Rent-a-Center RCII
October 04, 2007 - 10:48pm EST by
jim211
2007 2008
Price: 17.33 EPS
Shares Out. (in M): 0 P/E
Market Cap (in $M): 1,200 P/FCF
Net Debt (in $M): 0 EBIT 0 0
TEV ($): 0 TEV/EBIT

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Description

Here is a company perceived as a retailer/lender to subprime consumers.  But their customer doesn’t own a home – 90% of them live in an apartment, which means they don’t have a subprime mortgage. 

 

Dominant #1 in its business and the stock can be bought for 8.5x earnings.

 

If you look at a chart of the stock you’ll see a big drop in August which was when we started buying.  We would argue that that was not a drop on fundamentals – that was a drop because a lot of speculative investors owned the stock looking for an LBO and all rushed for the exit at once.  Remember what everybody was thinking in July?  RCII was an LBO story with a $30-32 ribbon on it then.

 

Rent-a-Center is the dominant leader in the rental business for furniture/TVs/appliances for households.  They just got more dominant as they ate their largest competitor in two bites over the last several years. 

 

Their customer is the low income worker and Wall Street is terrified of that customer now because the other word for them is “subprime”.  Ick.  Eeew.

 

Very profitable and surprisingly predictable business if you get collections right, and they always have in our experience through some scary times like after 9/11, in 2002,  and after Katrina.  We have great respect for management of Rent-A-Center after watching them for six years and owning them for much of that time.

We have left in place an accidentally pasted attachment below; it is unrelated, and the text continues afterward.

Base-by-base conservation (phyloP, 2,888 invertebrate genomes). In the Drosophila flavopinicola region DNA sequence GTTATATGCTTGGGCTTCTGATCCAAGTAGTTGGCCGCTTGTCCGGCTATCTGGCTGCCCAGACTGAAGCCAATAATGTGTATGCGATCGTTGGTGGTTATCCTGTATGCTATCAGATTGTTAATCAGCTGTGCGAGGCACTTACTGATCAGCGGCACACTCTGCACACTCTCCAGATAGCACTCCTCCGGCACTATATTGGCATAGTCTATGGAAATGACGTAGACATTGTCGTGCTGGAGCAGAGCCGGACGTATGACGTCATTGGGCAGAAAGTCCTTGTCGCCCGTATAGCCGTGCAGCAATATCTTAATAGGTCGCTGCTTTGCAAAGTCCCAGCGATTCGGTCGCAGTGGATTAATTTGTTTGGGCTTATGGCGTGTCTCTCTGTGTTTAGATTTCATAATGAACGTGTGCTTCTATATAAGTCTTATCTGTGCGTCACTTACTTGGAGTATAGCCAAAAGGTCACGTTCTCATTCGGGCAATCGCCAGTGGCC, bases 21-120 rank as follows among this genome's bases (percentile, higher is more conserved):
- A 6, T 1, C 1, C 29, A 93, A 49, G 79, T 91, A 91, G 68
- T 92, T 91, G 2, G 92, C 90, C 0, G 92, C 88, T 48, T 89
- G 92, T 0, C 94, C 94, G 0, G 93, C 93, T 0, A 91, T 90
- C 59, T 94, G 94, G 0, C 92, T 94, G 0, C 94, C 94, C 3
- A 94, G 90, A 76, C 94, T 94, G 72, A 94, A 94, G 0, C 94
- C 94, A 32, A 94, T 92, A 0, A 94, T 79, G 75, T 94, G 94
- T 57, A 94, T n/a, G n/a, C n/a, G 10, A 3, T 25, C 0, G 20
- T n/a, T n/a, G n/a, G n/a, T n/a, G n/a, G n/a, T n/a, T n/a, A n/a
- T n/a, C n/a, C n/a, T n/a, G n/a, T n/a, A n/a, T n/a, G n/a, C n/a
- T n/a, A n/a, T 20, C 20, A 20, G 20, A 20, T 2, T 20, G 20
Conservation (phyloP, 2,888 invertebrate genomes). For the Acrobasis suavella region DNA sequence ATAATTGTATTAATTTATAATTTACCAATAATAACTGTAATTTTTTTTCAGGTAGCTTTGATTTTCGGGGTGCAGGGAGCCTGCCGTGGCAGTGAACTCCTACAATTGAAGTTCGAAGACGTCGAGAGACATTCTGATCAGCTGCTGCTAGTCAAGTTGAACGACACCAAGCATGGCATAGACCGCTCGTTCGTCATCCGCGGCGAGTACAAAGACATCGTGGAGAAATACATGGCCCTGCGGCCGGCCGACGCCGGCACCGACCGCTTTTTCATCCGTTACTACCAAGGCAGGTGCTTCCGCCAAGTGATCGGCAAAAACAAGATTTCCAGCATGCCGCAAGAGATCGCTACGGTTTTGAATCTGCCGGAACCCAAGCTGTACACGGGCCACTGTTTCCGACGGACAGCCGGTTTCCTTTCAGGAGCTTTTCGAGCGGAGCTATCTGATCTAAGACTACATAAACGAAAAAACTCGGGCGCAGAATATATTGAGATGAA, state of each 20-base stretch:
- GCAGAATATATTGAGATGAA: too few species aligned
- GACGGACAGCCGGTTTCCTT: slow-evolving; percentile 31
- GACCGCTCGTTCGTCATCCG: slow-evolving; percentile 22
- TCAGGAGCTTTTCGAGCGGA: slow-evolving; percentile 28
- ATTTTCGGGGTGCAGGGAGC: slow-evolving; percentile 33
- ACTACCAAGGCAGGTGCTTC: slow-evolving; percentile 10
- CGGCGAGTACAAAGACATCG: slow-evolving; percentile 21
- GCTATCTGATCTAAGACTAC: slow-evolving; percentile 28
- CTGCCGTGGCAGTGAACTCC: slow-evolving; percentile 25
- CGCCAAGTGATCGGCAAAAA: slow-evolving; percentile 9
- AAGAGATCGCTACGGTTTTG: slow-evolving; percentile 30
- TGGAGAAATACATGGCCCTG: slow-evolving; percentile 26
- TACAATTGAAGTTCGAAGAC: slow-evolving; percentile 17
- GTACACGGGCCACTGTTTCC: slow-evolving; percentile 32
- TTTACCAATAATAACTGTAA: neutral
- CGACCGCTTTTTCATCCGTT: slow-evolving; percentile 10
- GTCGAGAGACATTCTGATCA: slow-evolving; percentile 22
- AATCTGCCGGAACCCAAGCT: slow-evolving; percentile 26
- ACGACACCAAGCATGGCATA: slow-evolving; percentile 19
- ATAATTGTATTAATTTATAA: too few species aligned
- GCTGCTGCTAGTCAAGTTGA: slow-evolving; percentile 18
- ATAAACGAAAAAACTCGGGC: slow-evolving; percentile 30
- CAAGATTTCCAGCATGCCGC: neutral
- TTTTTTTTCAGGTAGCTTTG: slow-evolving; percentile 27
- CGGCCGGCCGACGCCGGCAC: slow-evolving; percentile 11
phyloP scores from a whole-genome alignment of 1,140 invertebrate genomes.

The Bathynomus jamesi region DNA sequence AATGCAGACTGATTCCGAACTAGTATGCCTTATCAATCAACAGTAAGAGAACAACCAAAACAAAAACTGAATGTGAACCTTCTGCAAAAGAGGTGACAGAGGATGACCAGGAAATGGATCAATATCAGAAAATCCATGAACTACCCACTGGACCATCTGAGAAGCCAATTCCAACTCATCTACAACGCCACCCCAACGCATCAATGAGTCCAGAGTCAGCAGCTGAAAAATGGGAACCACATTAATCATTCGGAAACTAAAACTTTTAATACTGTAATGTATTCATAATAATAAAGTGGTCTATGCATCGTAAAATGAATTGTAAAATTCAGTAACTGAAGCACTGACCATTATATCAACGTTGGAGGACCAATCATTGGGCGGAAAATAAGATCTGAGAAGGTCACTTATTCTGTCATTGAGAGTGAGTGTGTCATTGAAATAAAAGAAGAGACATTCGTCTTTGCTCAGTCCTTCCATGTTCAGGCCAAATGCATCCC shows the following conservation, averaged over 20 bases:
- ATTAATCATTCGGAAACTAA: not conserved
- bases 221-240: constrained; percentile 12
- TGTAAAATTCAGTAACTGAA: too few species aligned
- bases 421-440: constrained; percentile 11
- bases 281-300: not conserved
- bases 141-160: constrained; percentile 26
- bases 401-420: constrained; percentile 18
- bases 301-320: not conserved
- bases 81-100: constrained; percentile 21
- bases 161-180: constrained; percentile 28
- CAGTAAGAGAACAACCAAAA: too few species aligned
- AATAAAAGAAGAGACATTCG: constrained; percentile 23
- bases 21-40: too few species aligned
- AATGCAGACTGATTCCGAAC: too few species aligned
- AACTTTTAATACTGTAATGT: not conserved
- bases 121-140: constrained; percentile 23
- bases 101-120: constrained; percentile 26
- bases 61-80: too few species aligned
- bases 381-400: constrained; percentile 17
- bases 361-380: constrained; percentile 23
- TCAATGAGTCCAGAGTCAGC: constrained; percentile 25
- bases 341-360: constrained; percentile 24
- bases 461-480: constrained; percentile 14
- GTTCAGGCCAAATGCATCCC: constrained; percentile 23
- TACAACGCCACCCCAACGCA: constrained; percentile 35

The stock has always been more volatile than the business, which has presented big opportunities to buy and sell and is presenting another one now.

 

This may be a baby in the bathwater just like it was other times investors panicked about subprime borrowers (fall of 2001, fall of 2005). 

1) They are not a subprime lender because they don’t lend, they rent.  The credit card company doesn’t come the week after you’re late on your payment with a truck to repo your furniture and TV.  They do.

2) Their customer doesn’t have a risky mortgage because they’re not a homeowner.  90% of customers rent their dwelling.  Let me repeat that.  Their customer doesn’t have an adjustable rate mortgage.

3) RCII’s customer is somebody who can’t get credit.  Are there going to be more of those or less of those in the next 12 months?  (Let’s think about the subprime borrower  who DOES have an adjustable rate mortgage.  Is that a future RCII customer?)  We could see Rent-a-Center’s business being a beneficiary of the subprime crunch, but for the moment they are being treated as a casualty of it.

 

If you’re looking at RCII for the first time the accounting and the business will be scary.  We have gained a lot of comfort with management - particularly CEO Mark Speiss - over the years, and the accounting short case is always out there but has always been mistaken in our experience.  Their accounting is not GAAP but it matches the economics of the business and free cash flow has matched or exceeded earnings for as long as we’ve watched this company and what would have happened if the short case on the accounting was right has never happened.